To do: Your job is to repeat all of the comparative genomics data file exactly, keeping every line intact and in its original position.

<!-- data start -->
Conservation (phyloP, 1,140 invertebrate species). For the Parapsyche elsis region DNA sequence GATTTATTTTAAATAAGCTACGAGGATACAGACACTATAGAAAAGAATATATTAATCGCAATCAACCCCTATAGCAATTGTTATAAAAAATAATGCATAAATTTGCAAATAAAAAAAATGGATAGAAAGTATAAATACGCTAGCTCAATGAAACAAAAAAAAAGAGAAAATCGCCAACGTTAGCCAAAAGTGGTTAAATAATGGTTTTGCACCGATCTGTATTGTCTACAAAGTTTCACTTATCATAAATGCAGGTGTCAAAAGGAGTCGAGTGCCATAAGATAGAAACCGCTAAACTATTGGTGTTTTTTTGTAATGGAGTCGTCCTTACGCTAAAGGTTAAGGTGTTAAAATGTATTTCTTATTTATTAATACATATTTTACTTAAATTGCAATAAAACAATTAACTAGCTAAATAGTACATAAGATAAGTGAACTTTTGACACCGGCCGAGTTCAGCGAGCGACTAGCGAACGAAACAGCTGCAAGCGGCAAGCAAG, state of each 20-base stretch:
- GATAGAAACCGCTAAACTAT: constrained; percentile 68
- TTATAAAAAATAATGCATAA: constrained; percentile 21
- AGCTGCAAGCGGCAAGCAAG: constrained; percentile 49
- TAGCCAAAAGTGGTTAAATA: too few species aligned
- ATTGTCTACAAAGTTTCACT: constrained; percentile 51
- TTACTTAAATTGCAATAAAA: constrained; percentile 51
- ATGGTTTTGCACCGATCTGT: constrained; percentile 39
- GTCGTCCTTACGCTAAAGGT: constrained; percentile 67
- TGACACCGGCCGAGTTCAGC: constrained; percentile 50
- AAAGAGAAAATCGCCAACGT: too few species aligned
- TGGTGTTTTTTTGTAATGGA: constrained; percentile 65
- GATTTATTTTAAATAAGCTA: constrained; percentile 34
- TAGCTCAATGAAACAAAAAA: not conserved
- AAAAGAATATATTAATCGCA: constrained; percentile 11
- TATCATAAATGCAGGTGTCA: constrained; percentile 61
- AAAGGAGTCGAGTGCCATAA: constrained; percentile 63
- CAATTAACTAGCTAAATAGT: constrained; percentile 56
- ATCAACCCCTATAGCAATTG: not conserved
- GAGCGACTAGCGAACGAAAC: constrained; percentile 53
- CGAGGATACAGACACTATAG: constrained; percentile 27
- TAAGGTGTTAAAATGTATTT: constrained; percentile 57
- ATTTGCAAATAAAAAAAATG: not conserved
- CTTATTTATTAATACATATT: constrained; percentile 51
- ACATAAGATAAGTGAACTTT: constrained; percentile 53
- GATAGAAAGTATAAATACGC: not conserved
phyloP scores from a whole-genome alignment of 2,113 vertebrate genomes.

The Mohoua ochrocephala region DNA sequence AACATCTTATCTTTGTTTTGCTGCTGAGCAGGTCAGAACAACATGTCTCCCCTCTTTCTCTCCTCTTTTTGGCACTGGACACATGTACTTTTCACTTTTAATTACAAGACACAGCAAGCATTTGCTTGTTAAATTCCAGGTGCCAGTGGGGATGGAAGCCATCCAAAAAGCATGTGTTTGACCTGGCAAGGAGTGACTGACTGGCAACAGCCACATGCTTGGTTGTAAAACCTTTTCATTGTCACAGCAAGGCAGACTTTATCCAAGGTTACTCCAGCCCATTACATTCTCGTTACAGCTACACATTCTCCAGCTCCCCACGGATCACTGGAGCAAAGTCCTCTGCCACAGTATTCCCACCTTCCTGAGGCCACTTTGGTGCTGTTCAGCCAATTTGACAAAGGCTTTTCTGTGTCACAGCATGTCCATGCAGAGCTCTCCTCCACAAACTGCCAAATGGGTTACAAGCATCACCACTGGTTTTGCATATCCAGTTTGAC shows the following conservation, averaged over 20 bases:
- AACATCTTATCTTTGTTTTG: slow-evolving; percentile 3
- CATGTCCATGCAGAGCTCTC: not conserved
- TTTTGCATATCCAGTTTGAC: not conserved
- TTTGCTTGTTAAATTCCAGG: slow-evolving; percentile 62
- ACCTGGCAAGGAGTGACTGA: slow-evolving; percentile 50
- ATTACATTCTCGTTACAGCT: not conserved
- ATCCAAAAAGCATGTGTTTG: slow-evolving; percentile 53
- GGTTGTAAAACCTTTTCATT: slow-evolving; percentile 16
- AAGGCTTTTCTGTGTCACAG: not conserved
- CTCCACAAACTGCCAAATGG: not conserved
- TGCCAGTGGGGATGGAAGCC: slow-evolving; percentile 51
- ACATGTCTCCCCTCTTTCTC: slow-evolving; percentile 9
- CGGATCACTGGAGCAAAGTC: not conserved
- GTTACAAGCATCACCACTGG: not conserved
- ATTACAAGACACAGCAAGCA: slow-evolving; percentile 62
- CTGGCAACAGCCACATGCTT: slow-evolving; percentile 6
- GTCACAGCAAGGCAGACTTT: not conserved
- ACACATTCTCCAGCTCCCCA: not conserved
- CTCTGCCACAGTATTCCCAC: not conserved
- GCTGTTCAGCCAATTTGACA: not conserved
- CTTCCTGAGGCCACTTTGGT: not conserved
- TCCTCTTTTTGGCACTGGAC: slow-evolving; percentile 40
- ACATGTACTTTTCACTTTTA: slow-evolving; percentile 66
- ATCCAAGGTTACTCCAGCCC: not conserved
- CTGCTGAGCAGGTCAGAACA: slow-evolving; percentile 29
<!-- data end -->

Conservation (phyloP, 1,140 invertebrate species). For the Parapsyche elsis region DNA sequence GATTTATTTTAAATAAGCTACGAGGATACAGACACTATAGAAAAGAATATATTAATCGCAATCAACCCCTATAGCAATTGTTATAAAAAATAATGCATAAATTTGCAAATAAAAAAAATGGATAGAAAGTATAAATACGCTAGCTCAATGAAACAAAAAAAAAGAGAAAATCGCCAACGTTAGCCAAAAGTGGTTAAATAATGGTTTTGCACCGATCTGTATTGTCTACAAAGTTTCACTTATCATAAATGCAGGTGTCAAAAGGAGTCGAGTGCCATAAGATAGAAACCGCTAAACTATTGGTGTTTTTTTGTAATGGAGTCGTCCTTACGCTAAAGGTTAAGGTGTTAAAATGTATTTCTTATTTATTAATACATATTTTACTTAAATTGCAATAAAACAATTAACTAGCTAAATAGTACATAAGATAAGTGAACTTTTGACACCGGCCGAGTTCAGCGAGCGACTAGCGAACGAAACAGCTGCAAGCGGCAAGCAAG, state of each 20-base stretch:
- GATAGAAACCGCTAAACTAT: constrained; percentile 68
- TTATAAAAAATAATGCATAA: constrained; percentile 21
- AGCTGCAAGCGGCAAGCAAG: constrained; percentile 49
- TAGCCAAAAGTGGTTAAATA: too few species aligned
- ATTGTCTACAAAGTTTCACT: constrained; percentile 51
- TTACTTAAATTGCAATAAAA: constrained; percentile 51
- ATGGTTTTGCACCGATCTGT: constrained; percentile 39
- GTCGTCCTTACGCTAAAGGT: constrained; percentile 67
- TGACACCGGCCGAGTTCAGC: constrained; percentile 50
- AAAGAGAAAATCGCCAACGT: too few species aligned
- TGGTGTTTTTTTGTAATGGA: constrained; percentile 65
- GATTTATTTTAAATAAGCTA: constrained; percentile 34
- TAGCTCAATGAAACAAAAAA: not conserved
- AAAAGAATATATTAATCGCA: constrained; percentile 11
- TATCATAAATGCAGGTGTCA: constrained; percentile 61
- AAAGGAGTCGAGTGCCATAA: constrained; percentile 63
- CAATTAACTAGCTAAATAGT: constrained; percentile 56
- ATCAACCCCTATAGCAATTG: not conserved
- GAGCGACTAGCGAACGAAAC: constrained; percentile 53
- CGAGGATACAGACACTATAG: constrained; percentile 27
- TAAGGTGTTAAAATGTATTT: constrained; percentile 57
- ATTTGCAAATAAAAAAAATG: not conserved
- CTTATTTATTAATACATATT: constrained; percentile 51
- ACATAAGATAAGTGAACTTT: constrained; percentile 53
- GATAGAAAGTATAAATACGC: not conserved
phyloP scores from a whole-genome alignment of 2,113 vertebrate genomes.

The Mohoua ochrocephala region DNA sequence AACATCTTATCTTTGTTTTGCTGCTGAGCAGGTCAGAACAACATGTCTCCCCTCTTTCTCTCCTCTTTTTGGCACTGGACACATGTACTTTTCACTTTTAATTACAAGACACAGCAAGCATTTGCTTGTTAAATTCCAGGTGCCAGTGGGGATGGAAGCCATCCAAAAAGCATGTGTTTGACCTGGCAAGGAGTGACTGACTGGCAACAGCCACATGCTTGGTTGTAAAACCTTTTCATTGTCACAGCAAGGCAGACTTTATCCAAGGTTACTCCAGCCCATTACATTCTCGTTACAGCTACACATTCTCCAGCTCCCCACGGATCACTGGAGCAAAGTCCTCTGCCACAGTATTCCCACCTTCCTGAGGCCACTTTGGTGCTGTTCAGCCAATTTGACAAAGGCTTTTCTGTGTCACAGCATGTCCATGCAGAGCTCTCCTCCACAAACTGCCAAATGGGTTACAAGCATCACCACTGGTTTTGCATATCCAGTTTGAC shows the following conservation, averaged over 20 bases:
- AACATCTTATCTTTGTTTTG: slow-evolving; percentile 3
- CATGTCCATGCAGAGCTCTC: not conserved
- TTTTGCATATCCAGTTTGAC: not conserved
- TTTGCTTGTTAAATTCCAGG: slow-evolving; percentile 62
- ACCTGGCAAGGAGTGACTGA: slow-evolving; percentile 50
- ATTACATTCTCGTTACAGCT: not conserved
- ATCCAAAAAGCATGTGTTTG: slow-evolving; percentile 53
- GGTTGTAAAACCTTTTCATT: slow-evolving; percentile 16
- AAGGCTTTTCTGTGTCACAG: not conserved
- CTCCACAAACTGCCAAATGG: not conserved
- TGCCAGTGGGGATGGAAGCC: slow-evolving; percentile 51
- ACATGTCTCCCCTCTTTCTC: slow-evolving; percentile 9
- CGGATCACTGGAGCAAAGTC: not conserved
- GTTACAAGCATCACCACTGG: not conserved
- ATTACAAGACACAGCAAGCA: slow-evolving; percentile 62
- CTGGCAACAGCCACATGCTT: slow-evolving; percentile 6
- GTCACAGCAAGGCAGACTTT: not conserved
- ACACATTCTCCAGCTCCCCA: not conserved
- CTCTGCCACAGTATTCCCAC: not conserved
- GCTGTTCAGCCAATTTGACA: not conserved
- CTTCCTGAGGCCACTTTGGT: not conserved
- TCCTCTTTTTGGCACTGGAC: slow-evolving; percentile 40
- ACATGTACTTTTCACTTTTA: slow-evolving; percentile 66
- ATCCAAGGTTACTCCAGCCC: not conserved
- CTGCTGAGCAGGTCAGAACA: slow-evolving; percentile 29